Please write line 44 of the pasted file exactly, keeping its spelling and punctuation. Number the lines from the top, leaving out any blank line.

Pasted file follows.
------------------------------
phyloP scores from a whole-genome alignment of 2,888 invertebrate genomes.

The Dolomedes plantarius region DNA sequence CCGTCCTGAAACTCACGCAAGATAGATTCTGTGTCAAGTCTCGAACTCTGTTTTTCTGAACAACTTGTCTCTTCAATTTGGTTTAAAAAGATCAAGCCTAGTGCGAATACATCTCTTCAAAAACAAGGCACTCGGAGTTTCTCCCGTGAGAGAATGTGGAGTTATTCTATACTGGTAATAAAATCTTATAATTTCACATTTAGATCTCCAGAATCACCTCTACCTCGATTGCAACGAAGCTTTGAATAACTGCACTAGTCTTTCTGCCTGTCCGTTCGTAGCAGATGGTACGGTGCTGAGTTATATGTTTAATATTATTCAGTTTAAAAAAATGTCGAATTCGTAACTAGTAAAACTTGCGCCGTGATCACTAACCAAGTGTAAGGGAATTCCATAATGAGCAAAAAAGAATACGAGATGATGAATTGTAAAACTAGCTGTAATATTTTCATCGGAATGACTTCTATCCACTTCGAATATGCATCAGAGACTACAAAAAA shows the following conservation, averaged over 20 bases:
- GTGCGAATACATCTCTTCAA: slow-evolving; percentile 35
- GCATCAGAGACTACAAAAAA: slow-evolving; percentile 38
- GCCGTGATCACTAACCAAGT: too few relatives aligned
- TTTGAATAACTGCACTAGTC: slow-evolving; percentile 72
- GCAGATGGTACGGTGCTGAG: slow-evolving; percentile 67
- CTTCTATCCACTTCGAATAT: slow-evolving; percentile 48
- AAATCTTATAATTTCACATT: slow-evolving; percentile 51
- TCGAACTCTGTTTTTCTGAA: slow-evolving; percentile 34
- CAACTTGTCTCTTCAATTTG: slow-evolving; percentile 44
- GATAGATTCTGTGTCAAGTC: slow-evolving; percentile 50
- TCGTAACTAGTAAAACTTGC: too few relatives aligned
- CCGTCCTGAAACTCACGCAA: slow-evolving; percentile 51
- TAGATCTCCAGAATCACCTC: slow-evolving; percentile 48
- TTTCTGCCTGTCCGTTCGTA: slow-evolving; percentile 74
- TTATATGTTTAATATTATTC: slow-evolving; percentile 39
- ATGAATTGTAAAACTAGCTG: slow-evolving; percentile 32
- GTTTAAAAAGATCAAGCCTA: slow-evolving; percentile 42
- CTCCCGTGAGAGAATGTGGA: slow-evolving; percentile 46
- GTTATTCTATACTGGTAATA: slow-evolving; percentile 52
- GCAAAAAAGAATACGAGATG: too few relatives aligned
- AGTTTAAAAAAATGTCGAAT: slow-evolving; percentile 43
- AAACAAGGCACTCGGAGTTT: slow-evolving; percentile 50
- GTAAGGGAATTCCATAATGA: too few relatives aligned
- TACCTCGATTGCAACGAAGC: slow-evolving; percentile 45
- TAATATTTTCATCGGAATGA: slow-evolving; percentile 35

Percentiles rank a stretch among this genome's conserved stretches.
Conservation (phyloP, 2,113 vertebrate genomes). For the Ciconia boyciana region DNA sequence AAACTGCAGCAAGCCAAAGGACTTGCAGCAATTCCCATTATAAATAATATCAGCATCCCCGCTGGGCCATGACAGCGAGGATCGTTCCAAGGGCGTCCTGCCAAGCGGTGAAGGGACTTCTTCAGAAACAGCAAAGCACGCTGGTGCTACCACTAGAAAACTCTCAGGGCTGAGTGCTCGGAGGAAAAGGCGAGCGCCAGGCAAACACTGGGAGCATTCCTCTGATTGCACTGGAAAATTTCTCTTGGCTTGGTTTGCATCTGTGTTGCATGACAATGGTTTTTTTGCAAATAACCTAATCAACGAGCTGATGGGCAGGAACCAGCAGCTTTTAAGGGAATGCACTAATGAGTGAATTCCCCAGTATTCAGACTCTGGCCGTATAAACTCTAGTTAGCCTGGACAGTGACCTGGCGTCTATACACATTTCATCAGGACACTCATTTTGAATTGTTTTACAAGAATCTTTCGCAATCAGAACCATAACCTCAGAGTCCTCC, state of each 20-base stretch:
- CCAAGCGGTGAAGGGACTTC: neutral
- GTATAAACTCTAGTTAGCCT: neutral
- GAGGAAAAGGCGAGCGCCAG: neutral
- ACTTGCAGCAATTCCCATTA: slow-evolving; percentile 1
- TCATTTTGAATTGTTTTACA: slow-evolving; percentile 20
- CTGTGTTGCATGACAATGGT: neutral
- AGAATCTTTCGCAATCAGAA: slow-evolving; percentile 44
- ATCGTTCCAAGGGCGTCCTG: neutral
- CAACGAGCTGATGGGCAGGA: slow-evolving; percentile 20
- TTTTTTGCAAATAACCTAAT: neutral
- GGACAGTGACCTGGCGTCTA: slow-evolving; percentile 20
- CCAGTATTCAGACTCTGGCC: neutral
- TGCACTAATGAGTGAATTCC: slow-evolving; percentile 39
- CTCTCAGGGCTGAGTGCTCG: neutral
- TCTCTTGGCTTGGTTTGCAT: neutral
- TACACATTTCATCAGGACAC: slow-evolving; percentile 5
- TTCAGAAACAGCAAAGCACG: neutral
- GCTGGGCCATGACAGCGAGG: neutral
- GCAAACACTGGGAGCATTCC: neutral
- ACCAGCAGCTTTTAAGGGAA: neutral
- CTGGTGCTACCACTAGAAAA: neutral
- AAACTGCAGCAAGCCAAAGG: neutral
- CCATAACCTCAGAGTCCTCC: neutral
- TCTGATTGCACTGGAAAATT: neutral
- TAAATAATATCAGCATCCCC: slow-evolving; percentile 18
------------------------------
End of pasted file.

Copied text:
- TCTCTTGGCTTGGTTTGCAT: neutral